IMR Press / RCM / Volume 15 / Issue 4 / DOI: 10.3909/ricm0724
Open Access Review
Why Currently Used Diagnostic Techniques for Heart Failure in Rheumatoid Arthritis Are Not Enough: The Challenge of Cardiovascular Magnetic Resonance Imaging
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1 Onassis Cardiac Surgery Center, Athens, Greece
2 Department of Rheumatology, Russells Hall Hospital, West Midlands, United Kingdom
3 Department of Health Sciences Research and Division of Rheumatology, Mayo Clinic, Mayo Clinic College of Medicine, Rochester, MN
4 First Department of Propaedeutic and Internal Medicine, Laikon Hospital, Athens University Medical School, Athens, Greece
5 Keck School of Medicine, University of Southern California, Los Angeles, CA, Loma Linda University, Loma Linda, CA, Westside Medical Imaging, Beverly Hills, CA
6 Arthritis Research UK Centre for Epidemiology, University of Manchester, Manchester, United Kingdom
Rev. Cardiovasc. Med. 2014 , 15(4), 320–331; https://doi.org/10.3909/ricm0724
Published: 30 December 2014
Abstract
Rheumatoid arthritis (RA) is a multiorgan inflammatory disorder affecting approximately 1% of the population that leads to progressive joint destruction and disability. Patients with RA exhibit a high risk of cardiovascular disease, which results in premature morbidity and mortality and reduced life expectancy, when compared with the general population. Among various guises of myocardial involvement, heart failure (HF) has been recently recognized as an important contributory factor to the excess cardiovascular mortality associated with RA. HF in RA typically presents with occult clinical symptomatology and is mainly associated with structural and functional left ventricular abnormalities leading to diastolic dysfunction, while systolic myocardial performance remains well preserved. As isolated diastolic dysfunction is a predictor of high mortality, the evaluation of patients in early asymptomatic stages, when treatment targeting the heart is more likely to be effective, is of great importance. Although patient history and physical examination remain the cornerstones of HF evaluation, noninvasive imaging of cardiac chambers, coronary arteries, and great vessels may be necessary. Echocardiography, nuclear techniques, and invasive coronary angiography are already established in the routine assessment of HF; however, many aspects of HF pathophysiology in RA remain obscure, due to the limitations of currently used techniques. The capability of cardiovascular magnetic resonance (CMR) to capture early tissue changes allows timely detection of pathophysiologic phenomena of HF in RA, such as myocardial inflammation and myocardial perfusion defects, due to either macrovascular (coronary artery disease) or microvascular (vasculitis) disease. Therefore, CMR may be a useful tool for early, accurate diagnosis and research in patients with RA.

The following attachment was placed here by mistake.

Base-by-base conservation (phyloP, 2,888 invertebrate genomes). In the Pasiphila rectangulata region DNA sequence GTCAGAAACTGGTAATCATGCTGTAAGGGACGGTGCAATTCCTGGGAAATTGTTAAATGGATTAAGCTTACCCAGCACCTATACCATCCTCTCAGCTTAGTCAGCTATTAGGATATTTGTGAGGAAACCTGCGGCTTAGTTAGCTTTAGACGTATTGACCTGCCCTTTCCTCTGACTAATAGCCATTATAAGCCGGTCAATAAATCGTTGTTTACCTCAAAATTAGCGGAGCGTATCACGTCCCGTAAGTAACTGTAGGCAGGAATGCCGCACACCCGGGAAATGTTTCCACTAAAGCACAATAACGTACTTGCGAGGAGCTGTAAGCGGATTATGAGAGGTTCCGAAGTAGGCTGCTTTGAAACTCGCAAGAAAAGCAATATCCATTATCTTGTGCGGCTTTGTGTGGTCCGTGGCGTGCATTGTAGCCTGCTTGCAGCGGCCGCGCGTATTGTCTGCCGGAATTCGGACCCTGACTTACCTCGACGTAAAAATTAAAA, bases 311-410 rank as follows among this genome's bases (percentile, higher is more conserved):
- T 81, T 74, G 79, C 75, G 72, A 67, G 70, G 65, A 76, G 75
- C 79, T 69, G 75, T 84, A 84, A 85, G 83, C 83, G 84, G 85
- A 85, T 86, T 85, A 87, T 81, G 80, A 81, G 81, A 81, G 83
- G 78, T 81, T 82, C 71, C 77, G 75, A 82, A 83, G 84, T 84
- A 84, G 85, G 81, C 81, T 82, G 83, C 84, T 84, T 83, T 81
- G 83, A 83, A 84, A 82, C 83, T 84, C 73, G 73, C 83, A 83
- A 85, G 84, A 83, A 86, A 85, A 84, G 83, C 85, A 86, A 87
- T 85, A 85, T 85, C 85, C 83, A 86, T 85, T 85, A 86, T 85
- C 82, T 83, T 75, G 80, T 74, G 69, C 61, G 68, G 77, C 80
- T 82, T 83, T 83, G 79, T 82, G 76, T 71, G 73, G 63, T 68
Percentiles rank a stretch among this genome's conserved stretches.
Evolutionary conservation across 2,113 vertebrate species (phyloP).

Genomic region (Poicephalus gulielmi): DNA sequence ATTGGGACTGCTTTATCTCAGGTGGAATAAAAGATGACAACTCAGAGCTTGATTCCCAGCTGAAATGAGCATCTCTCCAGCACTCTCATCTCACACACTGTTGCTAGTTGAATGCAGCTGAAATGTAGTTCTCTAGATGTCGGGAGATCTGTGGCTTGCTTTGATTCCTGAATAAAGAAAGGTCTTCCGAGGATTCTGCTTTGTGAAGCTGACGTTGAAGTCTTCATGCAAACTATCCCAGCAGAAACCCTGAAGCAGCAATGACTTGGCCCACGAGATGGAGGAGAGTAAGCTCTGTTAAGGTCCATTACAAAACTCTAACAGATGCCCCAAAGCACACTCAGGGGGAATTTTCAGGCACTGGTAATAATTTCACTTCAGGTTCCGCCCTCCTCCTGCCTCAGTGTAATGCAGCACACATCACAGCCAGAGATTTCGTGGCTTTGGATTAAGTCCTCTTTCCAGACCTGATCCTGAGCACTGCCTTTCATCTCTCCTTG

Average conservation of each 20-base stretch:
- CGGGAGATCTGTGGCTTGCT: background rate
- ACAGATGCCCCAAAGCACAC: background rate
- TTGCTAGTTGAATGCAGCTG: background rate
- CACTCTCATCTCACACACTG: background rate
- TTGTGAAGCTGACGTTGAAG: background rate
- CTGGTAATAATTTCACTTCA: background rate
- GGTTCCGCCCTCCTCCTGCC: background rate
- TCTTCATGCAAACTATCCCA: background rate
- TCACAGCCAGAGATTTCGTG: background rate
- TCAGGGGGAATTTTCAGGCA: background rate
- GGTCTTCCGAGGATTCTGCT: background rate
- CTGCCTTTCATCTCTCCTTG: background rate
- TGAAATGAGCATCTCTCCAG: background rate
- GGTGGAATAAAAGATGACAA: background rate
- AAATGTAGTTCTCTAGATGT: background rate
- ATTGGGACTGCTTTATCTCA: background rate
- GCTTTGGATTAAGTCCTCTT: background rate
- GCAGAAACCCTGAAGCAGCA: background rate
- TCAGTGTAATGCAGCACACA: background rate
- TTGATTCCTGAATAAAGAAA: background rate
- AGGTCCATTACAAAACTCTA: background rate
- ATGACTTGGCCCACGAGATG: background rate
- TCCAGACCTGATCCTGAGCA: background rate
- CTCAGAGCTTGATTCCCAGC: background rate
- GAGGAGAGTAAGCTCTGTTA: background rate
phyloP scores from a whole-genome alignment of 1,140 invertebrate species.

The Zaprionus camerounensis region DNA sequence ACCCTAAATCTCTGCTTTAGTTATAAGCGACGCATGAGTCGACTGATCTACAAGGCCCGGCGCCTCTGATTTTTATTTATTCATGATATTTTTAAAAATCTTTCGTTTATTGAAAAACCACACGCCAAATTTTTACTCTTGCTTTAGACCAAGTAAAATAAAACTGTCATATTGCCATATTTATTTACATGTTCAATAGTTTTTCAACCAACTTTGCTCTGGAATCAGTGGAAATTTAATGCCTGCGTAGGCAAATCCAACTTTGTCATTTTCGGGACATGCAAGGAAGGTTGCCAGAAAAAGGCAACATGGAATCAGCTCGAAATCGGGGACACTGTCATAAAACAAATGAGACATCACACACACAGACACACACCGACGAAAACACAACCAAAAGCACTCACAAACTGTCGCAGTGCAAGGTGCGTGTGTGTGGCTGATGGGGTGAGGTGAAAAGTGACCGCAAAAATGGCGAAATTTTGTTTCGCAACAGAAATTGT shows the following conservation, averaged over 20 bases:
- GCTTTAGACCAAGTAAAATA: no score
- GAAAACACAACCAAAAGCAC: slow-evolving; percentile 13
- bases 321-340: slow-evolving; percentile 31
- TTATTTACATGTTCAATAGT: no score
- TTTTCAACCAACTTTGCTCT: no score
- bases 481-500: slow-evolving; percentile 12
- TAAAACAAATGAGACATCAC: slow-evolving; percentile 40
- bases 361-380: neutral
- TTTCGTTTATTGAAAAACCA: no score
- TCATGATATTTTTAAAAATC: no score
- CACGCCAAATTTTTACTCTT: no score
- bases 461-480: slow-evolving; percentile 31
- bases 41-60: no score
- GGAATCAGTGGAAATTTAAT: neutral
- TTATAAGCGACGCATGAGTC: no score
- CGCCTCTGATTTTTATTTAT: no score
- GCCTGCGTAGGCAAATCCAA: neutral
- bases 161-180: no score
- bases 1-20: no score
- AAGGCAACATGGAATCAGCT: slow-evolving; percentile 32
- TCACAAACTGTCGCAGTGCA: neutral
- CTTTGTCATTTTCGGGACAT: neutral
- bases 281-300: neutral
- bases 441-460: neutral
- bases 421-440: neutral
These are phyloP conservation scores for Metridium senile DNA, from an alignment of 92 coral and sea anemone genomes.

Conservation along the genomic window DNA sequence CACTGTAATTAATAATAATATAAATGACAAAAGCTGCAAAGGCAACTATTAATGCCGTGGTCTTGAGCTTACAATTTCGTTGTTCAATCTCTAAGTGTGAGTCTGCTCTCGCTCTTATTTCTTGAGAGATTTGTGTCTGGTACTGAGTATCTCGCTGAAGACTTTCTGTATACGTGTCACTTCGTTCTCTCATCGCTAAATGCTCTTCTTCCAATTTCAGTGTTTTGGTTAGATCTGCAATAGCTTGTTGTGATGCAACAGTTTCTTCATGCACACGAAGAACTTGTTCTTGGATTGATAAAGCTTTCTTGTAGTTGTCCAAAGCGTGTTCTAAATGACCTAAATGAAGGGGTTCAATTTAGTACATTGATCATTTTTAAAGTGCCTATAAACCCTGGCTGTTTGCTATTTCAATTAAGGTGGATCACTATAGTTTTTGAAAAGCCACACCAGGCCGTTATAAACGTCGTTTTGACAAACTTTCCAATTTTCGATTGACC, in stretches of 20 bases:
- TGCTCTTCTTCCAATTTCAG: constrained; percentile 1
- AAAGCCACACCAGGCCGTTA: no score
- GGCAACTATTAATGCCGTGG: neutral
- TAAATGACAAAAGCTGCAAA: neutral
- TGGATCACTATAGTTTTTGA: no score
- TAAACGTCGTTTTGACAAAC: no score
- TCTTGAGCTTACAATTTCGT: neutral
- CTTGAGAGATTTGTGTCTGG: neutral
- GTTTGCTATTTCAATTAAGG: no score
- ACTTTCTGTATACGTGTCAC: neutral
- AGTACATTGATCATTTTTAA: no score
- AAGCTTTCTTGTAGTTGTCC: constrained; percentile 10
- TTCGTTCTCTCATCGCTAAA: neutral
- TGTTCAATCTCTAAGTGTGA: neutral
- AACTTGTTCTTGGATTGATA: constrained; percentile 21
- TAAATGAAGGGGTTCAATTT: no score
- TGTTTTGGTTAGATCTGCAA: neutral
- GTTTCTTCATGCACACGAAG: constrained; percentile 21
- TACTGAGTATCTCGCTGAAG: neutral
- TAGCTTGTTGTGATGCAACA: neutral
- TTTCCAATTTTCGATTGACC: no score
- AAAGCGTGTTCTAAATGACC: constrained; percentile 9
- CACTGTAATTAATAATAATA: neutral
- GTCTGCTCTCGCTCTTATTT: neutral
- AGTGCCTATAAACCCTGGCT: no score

Keywords
Rheumatoid arthritis
Myocarditis
Vasculitis
Coronary artery disease
Heart failure
Echocardiography
Nuclear cardiology
Computed tomography
Cardiac magnetic resonance
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